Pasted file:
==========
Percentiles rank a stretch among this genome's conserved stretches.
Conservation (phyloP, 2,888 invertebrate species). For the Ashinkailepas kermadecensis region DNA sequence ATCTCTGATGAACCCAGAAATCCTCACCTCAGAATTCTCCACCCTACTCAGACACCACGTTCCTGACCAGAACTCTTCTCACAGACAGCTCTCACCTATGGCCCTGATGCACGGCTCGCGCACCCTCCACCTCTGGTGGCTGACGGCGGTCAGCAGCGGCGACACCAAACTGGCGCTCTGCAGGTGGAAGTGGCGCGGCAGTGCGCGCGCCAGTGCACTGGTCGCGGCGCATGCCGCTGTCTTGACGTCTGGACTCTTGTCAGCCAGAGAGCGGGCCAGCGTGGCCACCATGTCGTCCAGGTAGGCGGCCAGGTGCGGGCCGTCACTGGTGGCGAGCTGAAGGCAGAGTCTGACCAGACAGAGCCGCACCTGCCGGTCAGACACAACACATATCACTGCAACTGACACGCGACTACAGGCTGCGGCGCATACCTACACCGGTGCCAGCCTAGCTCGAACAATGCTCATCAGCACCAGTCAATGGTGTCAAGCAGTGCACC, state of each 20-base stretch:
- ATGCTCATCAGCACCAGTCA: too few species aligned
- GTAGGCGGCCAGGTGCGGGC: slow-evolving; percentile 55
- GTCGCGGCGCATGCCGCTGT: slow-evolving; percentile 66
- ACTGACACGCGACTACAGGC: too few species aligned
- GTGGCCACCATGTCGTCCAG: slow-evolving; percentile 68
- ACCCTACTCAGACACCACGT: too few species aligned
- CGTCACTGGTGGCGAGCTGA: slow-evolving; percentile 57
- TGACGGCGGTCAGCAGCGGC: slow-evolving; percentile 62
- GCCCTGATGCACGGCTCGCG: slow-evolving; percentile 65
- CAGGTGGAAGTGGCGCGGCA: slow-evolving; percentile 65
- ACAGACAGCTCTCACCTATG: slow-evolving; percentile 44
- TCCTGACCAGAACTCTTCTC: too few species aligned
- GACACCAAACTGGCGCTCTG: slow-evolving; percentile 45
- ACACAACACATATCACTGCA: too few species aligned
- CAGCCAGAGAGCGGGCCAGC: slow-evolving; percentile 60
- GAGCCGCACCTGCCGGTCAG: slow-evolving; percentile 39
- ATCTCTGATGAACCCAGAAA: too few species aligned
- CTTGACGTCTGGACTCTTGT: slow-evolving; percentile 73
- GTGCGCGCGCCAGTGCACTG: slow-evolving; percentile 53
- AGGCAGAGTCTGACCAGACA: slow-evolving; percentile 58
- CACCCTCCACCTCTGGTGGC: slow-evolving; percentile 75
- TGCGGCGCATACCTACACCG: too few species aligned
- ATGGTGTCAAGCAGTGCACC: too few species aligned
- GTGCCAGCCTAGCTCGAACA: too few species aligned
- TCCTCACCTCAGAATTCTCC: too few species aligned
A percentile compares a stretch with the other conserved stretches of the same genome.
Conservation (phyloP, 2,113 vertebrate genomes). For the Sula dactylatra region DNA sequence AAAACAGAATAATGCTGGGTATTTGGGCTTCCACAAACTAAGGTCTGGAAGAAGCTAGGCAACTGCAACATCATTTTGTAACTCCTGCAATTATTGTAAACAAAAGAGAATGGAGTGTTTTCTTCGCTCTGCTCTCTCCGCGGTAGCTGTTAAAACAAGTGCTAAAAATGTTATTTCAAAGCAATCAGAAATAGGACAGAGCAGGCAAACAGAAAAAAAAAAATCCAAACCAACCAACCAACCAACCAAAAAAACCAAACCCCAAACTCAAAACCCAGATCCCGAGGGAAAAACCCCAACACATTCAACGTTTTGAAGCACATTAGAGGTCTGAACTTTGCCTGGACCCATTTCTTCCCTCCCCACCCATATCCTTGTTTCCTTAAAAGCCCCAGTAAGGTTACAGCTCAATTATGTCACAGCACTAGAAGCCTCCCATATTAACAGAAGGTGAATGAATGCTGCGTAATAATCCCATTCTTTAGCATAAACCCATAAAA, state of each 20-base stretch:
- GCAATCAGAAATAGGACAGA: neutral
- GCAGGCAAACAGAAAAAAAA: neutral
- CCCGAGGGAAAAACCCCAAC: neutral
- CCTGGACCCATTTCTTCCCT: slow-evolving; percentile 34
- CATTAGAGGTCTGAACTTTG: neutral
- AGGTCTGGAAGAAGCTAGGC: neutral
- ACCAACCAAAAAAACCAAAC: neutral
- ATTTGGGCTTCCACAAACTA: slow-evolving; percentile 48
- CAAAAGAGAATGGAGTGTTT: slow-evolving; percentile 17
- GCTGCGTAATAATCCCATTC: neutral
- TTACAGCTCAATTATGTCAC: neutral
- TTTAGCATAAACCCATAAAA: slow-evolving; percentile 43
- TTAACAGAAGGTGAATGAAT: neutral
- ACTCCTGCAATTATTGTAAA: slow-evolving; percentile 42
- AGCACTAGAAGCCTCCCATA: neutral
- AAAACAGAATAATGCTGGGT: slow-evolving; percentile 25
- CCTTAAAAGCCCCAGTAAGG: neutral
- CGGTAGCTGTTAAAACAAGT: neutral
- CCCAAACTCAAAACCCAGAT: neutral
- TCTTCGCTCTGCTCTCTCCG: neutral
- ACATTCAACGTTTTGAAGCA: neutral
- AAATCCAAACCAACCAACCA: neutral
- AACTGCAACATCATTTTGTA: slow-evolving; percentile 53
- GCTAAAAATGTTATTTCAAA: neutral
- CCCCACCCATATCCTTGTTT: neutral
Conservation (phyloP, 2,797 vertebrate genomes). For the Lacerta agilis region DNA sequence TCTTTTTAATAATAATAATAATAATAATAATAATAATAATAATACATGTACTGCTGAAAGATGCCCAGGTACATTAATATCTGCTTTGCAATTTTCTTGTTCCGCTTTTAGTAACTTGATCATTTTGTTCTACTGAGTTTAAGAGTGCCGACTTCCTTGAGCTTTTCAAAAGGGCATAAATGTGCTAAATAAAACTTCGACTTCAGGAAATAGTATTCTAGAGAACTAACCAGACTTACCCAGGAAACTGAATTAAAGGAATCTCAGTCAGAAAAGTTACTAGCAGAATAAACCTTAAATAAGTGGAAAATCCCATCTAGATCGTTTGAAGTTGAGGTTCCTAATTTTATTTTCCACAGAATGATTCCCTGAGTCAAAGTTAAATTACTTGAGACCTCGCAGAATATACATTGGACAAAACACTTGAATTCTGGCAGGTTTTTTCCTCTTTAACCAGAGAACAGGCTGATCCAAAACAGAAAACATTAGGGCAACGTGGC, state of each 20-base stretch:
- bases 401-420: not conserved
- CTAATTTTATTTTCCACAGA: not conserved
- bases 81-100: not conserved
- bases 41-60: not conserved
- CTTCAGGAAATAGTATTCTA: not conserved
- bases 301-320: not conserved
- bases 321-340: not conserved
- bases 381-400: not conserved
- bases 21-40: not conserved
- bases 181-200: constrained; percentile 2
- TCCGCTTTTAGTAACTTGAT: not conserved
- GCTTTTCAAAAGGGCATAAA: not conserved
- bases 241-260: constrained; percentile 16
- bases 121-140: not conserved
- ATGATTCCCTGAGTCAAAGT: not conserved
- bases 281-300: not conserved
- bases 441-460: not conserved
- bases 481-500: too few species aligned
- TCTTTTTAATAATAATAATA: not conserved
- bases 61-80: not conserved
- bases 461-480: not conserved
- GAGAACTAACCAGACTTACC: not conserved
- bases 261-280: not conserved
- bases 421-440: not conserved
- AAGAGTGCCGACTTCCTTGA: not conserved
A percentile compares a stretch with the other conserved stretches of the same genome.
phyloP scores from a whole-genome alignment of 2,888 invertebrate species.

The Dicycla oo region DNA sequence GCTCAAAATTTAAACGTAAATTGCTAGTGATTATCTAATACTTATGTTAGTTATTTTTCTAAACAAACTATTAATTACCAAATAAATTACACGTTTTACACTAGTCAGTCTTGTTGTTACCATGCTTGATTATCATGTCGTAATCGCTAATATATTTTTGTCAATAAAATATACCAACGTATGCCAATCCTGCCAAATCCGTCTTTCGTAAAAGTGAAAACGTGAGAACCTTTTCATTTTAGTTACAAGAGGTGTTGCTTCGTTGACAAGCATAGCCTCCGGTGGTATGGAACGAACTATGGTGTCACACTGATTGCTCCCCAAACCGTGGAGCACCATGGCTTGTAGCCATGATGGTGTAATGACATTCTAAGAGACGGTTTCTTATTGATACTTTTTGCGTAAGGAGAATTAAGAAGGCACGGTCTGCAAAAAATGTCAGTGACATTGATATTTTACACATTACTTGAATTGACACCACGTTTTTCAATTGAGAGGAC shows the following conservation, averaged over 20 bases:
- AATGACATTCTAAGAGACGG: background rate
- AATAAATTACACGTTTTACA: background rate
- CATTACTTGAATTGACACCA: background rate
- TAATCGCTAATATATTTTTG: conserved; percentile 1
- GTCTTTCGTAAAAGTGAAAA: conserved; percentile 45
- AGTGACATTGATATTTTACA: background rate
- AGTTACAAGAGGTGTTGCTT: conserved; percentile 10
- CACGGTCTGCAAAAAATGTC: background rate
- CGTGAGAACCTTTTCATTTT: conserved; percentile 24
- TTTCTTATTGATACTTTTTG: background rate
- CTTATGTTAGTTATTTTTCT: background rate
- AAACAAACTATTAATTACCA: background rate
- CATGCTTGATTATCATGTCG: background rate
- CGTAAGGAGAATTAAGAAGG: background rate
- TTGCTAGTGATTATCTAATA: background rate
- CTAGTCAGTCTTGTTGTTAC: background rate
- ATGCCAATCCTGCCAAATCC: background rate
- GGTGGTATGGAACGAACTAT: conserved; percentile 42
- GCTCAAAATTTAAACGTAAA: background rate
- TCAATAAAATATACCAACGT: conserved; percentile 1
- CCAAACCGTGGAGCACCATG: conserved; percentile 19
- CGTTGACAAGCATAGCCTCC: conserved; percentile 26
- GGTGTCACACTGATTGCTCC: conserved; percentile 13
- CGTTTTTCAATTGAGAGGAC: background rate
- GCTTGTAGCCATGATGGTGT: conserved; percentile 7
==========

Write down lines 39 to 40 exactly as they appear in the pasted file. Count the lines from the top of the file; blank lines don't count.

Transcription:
- GCTGCGTAATAATCCCATTC: neutral
- TTACAGCTCAATTATGTCAC: neutral